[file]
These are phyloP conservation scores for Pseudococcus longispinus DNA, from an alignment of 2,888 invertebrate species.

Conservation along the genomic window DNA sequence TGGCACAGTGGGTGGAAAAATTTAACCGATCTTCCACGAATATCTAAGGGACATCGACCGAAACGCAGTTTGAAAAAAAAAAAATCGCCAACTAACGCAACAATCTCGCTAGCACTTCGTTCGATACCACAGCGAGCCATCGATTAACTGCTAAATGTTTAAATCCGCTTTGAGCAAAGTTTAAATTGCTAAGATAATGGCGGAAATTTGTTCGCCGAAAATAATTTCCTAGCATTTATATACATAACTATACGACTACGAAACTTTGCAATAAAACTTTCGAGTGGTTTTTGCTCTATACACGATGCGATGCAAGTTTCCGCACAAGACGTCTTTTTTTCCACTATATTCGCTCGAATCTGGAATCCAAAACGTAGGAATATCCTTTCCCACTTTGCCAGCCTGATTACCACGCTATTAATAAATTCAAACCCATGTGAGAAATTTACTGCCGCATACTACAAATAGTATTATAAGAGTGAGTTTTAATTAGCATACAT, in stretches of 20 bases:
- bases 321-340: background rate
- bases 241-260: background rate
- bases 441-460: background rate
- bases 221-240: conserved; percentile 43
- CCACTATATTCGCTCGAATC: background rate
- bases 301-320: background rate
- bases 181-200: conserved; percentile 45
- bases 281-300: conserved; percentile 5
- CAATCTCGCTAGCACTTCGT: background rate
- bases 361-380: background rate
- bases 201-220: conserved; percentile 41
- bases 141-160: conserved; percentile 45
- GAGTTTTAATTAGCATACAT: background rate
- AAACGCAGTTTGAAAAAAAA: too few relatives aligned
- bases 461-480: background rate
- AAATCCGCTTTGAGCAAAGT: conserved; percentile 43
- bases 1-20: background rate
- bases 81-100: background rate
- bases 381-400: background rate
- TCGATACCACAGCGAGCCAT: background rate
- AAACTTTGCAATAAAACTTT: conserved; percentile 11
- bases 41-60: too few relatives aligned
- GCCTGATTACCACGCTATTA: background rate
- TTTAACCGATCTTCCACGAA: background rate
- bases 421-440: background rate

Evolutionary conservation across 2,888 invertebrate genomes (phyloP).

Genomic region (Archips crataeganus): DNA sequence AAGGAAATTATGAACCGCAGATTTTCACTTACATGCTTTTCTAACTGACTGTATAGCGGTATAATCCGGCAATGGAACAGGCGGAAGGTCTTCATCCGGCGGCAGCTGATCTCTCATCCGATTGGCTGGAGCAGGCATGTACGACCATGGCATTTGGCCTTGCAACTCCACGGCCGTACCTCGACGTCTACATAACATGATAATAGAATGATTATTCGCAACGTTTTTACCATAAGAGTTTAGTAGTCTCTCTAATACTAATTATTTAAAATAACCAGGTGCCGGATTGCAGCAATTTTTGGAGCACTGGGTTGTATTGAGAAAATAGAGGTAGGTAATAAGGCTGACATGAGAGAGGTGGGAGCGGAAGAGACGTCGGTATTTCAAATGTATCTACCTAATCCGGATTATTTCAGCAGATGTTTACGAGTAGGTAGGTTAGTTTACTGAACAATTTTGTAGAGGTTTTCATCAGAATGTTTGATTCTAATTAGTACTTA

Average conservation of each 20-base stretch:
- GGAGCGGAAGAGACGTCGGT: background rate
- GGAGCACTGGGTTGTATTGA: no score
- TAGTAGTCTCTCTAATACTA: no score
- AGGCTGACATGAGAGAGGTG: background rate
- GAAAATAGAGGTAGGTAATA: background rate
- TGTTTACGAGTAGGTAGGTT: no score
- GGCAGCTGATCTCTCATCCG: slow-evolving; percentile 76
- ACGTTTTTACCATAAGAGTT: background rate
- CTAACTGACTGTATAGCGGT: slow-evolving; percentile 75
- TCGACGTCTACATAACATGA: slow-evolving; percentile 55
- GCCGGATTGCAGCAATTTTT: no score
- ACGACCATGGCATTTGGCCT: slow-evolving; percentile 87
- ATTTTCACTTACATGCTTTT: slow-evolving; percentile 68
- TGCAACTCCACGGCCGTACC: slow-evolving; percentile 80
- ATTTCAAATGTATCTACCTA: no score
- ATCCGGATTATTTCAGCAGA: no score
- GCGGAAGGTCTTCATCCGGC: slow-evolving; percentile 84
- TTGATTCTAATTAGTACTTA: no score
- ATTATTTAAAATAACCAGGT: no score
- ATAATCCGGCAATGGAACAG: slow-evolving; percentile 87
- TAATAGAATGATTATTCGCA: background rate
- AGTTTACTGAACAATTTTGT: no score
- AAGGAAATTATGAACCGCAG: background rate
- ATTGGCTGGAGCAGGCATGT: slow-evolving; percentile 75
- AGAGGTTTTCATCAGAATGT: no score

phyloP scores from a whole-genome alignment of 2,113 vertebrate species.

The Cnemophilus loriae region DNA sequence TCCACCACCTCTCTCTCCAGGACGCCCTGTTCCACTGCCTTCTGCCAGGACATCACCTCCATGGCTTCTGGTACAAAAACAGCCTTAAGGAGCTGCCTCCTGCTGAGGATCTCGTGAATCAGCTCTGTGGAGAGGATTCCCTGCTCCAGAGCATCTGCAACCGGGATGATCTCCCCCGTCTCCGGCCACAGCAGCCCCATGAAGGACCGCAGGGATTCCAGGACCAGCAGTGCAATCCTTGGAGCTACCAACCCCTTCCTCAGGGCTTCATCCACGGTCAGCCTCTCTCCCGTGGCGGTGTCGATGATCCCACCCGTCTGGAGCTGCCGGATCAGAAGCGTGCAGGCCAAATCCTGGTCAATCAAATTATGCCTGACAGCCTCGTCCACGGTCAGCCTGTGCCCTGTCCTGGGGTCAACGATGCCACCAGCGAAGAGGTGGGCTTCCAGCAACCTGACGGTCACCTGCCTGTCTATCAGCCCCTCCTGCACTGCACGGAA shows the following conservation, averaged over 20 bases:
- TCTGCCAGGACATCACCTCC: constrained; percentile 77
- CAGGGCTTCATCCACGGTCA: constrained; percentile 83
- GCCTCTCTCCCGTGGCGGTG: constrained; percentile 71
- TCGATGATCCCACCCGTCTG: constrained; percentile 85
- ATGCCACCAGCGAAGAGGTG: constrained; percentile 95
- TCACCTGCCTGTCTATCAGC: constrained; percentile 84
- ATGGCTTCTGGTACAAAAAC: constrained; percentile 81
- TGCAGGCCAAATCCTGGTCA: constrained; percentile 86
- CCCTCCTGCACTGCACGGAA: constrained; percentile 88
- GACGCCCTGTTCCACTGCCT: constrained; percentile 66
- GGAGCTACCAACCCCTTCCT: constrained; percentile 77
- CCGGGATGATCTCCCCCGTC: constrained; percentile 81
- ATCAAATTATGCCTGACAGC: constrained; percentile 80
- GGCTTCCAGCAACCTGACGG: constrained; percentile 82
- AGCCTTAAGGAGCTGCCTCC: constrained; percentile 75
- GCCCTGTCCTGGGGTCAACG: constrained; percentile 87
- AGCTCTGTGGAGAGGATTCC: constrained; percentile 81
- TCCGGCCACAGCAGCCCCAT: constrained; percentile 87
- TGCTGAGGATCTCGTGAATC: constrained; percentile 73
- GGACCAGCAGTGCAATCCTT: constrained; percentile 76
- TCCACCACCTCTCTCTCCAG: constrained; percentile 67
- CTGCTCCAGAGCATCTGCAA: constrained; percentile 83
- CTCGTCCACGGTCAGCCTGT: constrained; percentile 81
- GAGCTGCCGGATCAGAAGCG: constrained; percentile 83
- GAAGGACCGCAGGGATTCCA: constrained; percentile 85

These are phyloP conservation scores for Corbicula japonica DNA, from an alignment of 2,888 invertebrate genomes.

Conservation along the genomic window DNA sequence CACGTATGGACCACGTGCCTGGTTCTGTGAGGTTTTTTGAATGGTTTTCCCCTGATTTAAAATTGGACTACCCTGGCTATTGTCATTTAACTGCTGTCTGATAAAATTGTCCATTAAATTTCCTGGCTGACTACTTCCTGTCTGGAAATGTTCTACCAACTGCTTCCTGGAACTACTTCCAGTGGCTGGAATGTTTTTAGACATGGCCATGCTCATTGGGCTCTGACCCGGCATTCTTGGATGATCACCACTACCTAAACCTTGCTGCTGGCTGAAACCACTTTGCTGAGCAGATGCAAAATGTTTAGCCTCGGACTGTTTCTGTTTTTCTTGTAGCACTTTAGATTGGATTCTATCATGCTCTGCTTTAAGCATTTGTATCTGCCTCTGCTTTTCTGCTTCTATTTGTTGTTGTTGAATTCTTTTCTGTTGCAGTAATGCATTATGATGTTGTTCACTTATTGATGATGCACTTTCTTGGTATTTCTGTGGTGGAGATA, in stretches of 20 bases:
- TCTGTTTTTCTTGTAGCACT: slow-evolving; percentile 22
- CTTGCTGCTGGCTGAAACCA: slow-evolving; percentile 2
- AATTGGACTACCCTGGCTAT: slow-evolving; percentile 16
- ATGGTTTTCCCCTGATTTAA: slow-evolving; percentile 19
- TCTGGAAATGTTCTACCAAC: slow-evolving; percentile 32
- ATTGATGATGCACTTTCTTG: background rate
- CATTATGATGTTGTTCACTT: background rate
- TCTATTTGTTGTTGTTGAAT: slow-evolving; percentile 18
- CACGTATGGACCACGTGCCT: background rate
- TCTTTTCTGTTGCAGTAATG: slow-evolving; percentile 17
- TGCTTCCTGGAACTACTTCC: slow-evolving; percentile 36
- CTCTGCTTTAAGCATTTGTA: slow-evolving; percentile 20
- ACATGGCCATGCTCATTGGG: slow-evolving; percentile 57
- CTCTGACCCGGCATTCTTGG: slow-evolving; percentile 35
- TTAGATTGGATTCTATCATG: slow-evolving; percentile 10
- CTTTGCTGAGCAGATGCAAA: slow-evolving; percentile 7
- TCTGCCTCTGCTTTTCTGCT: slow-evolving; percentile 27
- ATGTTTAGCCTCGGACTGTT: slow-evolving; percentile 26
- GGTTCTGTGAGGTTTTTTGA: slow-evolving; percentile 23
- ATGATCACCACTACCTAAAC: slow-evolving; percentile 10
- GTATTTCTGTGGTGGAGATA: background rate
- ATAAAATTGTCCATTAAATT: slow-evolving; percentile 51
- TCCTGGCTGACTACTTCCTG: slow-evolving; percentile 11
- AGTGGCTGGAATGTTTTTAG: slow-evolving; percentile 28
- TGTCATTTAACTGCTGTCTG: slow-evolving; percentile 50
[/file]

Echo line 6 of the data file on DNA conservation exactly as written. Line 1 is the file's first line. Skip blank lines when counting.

- bases 221-240: conserved; percentile 43